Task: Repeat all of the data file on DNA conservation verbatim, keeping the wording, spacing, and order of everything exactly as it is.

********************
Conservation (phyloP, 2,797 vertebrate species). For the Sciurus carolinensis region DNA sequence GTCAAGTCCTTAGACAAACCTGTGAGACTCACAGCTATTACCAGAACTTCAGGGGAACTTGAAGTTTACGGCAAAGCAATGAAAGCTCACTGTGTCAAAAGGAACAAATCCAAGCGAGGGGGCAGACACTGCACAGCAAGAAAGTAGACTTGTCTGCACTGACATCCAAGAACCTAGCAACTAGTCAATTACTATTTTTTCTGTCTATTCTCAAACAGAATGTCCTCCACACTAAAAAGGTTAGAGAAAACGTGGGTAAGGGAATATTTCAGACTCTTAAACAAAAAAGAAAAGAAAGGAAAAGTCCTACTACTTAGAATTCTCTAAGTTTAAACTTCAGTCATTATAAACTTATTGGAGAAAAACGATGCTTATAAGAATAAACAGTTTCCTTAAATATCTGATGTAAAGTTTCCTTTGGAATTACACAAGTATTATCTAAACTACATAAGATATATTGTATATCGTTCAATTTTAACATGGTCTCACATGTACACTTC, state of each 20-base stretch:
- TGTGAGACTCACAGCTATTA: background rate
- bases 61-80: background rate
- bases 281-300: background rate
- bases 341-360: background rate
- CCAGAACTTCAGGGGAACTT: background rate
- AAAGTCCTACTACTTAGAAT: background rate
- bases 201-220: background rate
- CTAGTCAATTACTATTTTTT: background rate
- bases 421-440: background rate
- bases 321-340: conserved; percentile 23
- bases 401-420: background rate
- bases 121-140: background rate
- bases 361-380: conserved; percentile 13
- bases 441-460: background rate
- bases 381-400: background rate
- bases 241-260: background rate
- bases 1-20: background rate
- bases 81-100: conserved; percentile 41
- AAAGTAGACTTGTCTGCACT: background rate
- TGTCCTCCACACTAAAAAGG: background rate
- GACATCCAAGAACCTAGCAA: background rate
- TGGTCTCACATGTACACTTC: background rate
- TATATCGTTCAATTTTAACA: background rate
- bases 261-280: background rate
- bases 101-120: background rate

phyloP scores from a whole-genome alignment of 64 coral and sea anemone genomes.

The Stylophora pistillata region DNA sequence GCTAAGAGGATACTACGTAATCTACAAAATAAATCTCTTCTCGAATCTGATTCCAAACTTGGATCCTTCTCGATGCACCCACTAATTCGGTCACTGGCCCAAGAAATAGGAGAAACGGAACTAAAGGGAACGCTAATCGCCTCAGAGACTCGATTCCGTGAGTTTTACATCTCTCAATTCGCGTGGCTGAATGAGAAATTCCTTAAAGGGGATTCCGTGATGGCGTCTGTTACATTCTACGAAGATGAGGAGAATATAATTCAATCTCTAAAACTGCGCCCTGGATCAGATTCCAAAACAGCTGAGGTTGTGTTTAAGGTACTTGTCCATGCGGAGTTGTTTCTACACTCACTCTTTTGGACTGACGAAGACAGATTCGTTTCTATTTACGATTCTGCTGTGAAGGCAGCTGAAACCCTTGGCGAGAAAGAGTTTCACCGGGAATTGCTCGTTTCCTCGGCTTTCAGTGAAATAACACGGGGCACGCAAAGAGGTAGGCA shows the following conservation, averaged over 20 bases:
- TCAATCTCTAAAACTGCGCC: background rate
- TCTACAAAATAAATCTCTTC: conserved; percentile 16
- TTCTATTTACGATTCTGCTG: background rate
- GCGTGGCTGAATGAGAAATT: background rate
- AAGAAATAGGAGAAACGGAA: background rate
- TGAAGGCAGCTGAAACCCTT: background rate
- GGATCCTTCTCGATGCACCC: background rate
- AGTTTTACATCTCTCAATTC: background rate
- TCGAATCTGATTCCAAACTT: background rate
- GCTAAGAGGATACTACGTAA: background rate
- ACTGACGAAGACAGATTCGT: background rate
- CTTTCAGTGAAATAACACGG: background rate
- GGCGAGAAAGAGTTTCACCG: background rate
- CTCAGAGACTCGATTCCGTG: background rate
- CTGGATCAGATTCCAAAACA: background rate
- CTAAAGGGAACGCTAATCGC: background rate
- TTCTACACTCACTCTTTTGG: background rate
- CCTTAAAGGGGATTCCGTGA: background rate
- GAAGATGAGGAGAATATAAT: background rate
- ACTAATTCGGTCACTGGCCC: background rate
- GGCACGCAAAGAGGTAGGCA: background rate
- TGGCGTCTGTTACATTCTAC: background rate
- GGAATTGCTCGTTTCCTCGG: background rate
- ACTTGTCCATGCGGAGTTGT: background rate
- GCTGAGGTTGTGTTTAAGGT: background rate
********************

Conservation (phyloP, 2,797 vertebrate species). For the Sciurus carolinensis region DNA sequence GTCAAGTCCTTAGACAAACCTGTGAGACTCACAGCTATTACCAGAACTTCAGGGGAACTTGAAGTTTACGGCAAAGCAATGAAAGCTCACTGTGTCAAAAGGAACAAATCCAAGCGAGGGGGCAGACACTGCACAGCAAGAAAGTAGACTTGTCTGCACTGACATCCAAGAACCTAGCAACTAGTCAATTACTATTTTTTCTGTCTATTCTCAAACAGAATGTCCTCCACACTAAAAAGGTTAGAGAAAACGTGGGTAAGGGAATATTTCAGACTCTTAAACAAAAAAGAAAAGAAAGGAAAAGTCCTACTACTTAGAATTCTCTAAGTTTAAACTTCAGTCATTATAAACTTATTGGAGAAAAACGATGCTTATAAGAATAAACAGTTTCCTTAAATATCTGATGTAAAGTTTCCTTTGGAATTACACAAGTATTATCTAAACTACATAAGATATATTGTATATCGTTCAATTTTAACATGGTCTCACATGTACACTTC, state of each 20-base stretch:
- TGTGAGACTCACAGCTATTA: background rate
- bases 61-80: background rate
- bases 281-300: background rate
- bases 341-360: background rate
- CCAGAACTTCAGGGGAACTT: background rate
- AAAGTCCTACTACTTAGAAT: background rate
- bases 201-220: background rate
- CTAGTCAATTACTATTTTTT: background rate
- bases 421-440: background rate
- bases 321-340: conserved; percentile 23
- bases 401-420: background rate
- bases 121-140: background rate
- bases 361-380: conserved; percentile 13
- bases 441-460: background rate
- bases 381-400: background rate
- bases 241-260: background rate
- bases 1-20: background rate
- bases 81-100: conserved; percentile 41
- AAAGTAGACTTGTCTGCACT: background rate
- TGTCCTCCACACTAAAAAGG: background rate
- GACATCCAAGAACCTAGCAA: background rate
- TGGTCTCACATGTACACTTC: background rate
- TATATCGTTCAATTTTAACA: background rate
- bases 261-280: background rate
- bases 101-120: background rate

phyloP scores from a whole-genome alignment of 64 coral and sea anemone genomes.

The Stylophora pistillata region DNA sequence GCTAAGAGGATACTACGTAATCTACAAAATAAATCTCTTCTCGAATCTGATTCCAAACTTGGATCCTTCTCGATGCACCCACTAATTCGGTCACTGGCCCAAGAAATAGGAGAAACGGAACTAAAGGGAACGCTAATCGCCTCAGAGACTCGATTCCGTGAGTTTTACATCTCTCAATTCGCGTGGCTGAATGAGAAATTCCTTAAAGGGGATTCCGTGATGGCGTCTGTTACATTCTACGAAGATGAGGAGAATATAATTCAATCTCTAAAACTGCGCCCTGGATCAGATTCCAAAACAGCTGAGGTTGTGTTTAAGGTACTTGTCCATGCGGAGTTGTTTCTACACTCACTCTTTTGGACTGACGAAGACAGATTCGTTTCTATTTACGATTCTGCTGTGAAGGCAGCTGAAACCCTTGGCGAGAAAGAGTTTCACCGGGAATTGCTCGTTTCCTCGGCTTTCAGTGAAATAACACGGGGCACGCAAAGAGGTAGGCA shows the following conservation, averaged over 20 bases:
- TCAATCTCTAAAACTGCGCC: background rate
- TCTACAAAATAAATCTCTTC: conserved; percentile 16
- TTCTATTTACGATTCTGCTG: background rate
- GCGTGGCTGAATGAGAAATT: background rate
- AAGAAATAGGAGAAACGGAA: background rate
- TGAAGGCAGCTGAAACCCTT: background rate
- GGATCCTTCTCGATGCACCC: background rate
- AGTTTTACATCTCTCAATTC: background rate
- TCGAATCTGATTCCAAACTT: background rate
- GCTAAGAGGATACTACGTAA: background rate
- ACTGACGAAGACAGATTCGT: background rate
- CTTTCAGTGAAATAACACGG: background rate
- GGCGAGAAAGAGTTTCACCG: background rate
- CTCAGAGACTCGATTCCGTG: background rate
- CTGGATCAGATTCCAAAACA: background rate
- CTAAAGGGAACGCTAATCGC: background rate
- TTCTACACTCACTCTTTTGG: background rate
- CCTTAAAGGGGATTCCGTGA: background rate
- GAAGATGAGGAGAATATAAT: background rate
- ACTAATTCGGTCACTGGCCC: background rate
- GGCACGCAAAGAGGTAGGCA: background rate
- TGGCGTCTGTTACATTCTAC: background rate
- GGAATTGCTCGTTTCCTCGG: background rate
- ACTTGTCCATGCGGAGTTGT: background rate
- GCTGAGGTTGTGTTTAAGGT: background rate